Category Archives: young adult

This just isn’t going to end well.

dolssaHeretics. Zealots and inquisitors.  Uppity women and girls in the 13th century.  Recipe for disaster?  Oh boy, yes indeedy.

Dolssa is a young woman whose relationship with Jesus is so intense, he has become real to her.  She can see him, sense him, feel him close to her.  She is a mystic, and not one sanctioned by the church.  She speaks his message to others and quickly lands in trouble with the Church, most particularly with Friar Lucien, an angry and toxic being who believes the only way to end her corrosive influence is to kill her.  She and her mother are sentenced to burn at the stake.

Meanwhile, Botille and her sisters Plazensa and Sazia have finally landed in a town that seems to accept them and their drunk father figure.  They run the tavern, tell fortunes and do a little matchmaking.  They find ways to help out here and there, and they seem to have found a home after many years of instability.

Then these lives intersect.  And really, a happy ending is never all that likely, although there are moments of hope even at the very end.  It’s clear that life for most strong women during the Middle Ages was not easy, because having an opinion or making your own life choices really didn’t fit into the plan the men in charge had for them.  It’s not a quick read, but it’s worth the time it will take you.  There are some really wonderful historical notes at the end of the book which explain the times more fully and provide more resources for anyone interested in learning more.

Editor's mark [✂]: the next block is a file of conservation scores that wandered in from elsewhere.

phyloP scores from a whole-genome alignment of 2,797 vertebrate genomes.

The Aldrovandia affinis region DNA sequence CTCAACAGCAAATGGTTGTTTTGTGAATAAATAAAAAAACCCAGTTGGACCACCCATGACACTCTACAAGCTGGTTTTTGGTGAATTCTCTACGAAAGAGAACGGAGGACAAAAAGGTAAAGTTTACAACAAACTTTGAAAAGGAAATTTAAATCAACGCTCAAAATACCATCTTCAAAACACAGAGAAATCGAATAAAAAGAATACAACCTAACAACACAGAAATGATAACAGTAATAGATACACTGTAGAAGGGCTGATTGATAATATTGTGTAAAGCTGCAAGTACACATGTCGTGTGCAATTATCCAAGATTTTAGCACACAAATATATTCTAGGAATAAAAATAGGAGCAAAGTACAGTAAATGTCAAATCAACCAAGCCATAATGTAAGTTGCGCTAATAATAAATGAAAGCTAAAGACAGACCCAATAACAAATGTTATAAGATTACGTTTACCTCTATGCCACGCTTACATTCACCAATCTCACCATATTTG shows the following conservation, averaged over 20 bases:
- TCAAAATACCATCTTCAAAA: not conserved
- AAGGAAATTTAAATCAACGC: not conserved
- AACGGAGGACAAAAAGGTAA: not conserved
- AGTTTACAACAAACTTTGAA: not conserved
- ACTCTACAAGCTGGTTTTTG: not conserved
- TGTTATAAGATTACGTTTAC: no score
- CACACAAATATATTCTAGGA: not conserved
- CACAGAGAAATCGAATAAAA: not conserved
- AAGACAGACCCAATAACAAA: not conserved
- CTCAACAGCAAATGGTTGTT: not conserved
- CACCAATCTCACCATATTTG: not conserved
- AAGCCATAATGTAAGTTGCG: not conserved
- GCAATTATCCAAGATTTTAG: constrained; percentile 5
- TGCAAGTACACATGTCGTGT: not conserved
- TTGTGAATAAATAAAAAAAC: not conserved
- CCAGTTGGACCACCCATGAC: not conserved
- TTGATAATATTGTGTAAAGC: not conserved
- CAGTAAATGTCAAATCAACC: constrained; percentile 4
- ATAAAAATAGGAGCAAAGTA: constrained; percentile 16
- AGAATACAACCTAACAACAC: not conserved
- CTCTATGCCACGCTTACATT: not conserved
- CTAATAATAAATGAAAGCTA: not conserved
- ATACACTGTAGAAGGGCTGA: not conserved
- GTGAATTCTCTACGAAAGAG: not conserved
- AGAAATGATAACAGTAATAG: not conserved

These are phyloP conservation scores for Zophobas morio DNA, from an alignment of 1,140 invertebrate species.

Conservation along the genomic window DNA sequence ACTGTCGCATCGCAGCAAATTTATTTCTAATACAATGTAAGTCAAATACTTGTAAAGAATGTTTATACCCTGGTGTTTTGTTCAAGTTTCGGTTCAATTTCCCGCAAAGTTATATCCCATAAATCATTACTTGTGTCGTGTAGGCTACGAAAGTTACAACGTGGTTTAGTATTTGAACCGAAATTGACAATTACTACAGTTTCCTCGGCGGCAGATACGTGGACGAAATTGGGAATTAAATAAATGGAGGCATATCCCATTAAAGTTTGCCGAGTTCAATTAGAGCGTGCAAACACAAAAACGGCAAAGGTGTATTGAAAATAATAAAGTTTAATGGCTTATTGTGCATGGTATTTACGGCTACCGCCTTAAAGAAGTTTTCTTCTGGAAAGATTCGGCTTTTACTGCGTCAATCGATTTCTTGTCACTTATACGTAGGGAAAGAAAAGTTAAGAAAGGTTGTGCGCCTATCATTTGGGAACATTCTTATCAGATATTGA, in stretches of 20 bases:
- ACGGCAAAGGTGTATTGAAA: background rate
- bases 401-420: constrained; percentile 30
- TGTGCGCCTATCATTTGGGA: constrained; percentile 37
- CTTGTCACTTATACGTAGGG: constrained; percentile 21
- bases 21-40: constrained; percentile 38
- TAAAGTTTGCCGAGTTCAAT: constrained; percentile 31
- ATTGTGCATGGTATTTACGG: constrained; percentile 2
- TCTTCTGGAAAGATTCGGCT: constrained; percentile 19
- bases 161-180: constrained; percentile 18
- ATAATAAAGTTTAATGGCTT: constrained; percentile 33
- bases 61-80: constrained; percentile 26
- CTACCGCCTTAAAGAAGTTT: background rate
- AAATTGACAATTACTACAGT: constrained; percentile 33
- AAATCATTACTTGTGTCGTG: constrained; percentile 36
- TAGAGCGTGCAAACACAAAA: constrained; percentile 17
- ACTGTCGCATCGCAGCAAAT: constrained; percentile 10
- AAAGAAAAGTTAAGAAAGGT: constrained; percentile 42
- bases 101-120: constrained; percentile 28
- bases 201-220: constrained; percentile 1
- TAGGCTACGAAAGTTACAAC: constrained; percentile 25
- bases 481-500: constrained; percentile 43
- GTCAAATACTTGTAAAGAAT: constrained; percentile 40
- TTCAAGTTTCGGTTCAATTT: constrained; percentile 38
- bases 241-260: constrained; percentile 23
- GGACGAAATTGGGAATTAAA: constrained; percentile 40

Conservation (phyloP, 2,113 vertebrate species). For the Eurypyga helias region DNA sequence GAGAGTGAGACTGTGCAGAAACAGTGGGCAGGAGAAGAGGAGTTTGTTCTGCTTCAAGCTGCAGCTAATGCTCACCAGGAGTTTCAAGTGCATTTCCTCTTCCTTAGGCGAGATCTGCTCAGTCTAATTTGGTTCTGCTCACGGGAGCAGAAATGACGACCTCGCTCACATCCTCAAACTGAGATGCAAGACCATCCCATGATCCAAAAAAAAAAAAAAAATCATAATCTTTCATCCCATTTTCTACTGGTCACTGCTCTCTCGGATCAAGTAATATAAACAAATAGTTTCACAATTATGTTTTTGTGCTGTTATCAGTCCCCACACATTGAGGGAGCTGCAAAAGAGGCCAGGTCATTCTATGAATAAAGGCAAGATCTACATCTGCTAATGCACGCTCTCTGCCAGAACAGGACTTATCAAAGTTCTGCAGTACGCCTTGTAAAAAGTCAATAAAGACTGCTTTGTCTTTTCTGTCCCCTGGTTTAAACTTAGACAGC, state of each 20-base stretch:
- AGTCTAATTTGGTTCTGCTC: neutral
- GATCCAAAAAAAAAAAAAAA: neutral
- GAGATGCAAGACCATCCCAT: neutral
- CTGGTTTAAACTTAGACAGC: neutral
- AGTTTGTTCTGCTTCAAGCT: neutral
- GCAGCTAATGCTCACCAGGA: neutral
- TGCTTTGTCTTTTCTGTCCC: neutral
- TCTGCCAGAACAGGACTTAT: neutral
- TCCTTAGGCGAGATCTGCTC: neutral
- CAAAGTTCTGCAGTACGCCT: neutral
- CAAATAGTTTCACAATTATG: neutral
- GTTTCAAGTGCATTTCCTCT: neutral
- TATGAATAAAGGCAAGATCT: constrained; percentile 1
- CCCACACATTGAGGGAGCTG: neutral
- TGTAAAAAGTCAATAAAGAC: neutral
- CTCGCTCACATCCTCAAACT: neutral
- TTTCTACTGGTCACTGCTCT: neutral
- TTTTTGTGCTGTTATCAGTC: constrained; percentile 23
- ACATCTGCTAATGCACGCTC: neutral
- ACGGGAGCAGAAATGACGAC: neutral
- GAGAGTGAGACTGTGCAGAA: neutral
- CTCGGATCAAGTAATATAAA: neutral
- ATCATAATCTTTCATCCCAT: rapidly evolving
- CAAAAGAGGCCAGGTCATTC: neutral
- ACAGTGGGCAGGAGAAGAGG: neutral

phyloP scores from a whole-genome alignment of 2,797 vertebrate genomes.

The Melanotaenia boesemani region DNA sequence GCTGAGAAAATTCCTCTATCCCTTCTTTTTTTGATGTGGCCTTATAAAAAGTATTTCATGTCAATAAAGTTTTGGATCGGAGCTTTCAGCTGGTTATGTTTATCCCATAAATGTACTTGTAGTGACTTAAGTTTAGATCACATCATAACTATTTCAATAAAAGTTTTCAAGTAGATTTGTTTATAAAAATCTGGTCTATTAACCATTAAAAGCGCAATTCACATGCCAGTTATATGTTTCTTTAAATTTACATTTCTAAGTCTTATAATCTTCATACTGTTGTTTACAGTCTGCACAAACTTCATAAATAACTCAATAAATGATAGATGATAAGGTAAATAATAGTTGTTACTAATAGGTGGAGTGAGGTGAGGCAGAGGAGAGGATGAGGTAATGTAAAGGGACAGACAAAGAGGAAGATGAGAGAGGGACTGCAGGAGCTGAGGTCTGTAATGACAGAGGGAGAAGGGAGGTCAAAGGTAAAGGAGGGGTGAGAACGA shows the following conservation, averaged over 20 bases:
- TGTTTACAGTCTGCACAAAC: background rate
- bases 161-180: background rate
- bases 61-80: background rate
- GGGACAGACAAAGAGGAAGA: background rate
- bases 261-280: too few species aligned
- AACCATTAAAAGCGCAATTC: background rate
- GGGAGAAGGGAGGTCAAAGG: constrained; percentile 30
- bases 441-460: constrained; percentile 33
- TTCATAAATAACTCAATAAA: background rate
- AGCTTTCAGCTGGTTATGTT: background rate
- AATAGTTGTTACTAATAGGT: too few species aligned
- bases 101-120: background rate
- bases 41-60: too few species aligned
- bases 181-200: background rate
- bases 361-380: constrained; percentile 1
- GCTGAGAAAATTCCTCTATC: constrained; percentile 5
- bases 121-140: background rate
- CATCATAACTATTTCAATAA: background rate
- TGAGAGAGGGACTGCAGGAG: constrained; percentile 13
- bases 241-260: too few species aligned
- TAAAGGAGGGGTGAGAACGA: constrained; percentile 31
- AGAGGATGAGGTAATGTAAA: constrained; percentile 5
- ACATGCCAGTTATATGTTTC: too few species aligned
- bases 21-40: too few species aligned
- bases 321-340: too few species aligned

(As noted in the comments, this book was named a Michael L. Printz  for Excellence in Young Adult Literature Honor book.  The award winner was another favorite, March, Book 3 by John Lewis, Andrew Aydin and Nate Powell.)

The Passion of Dolssa by Julie Berry

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Tell me three things

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  1. There will be a secret admirer.
  2. There will be mean girls.
  3. There will be drama.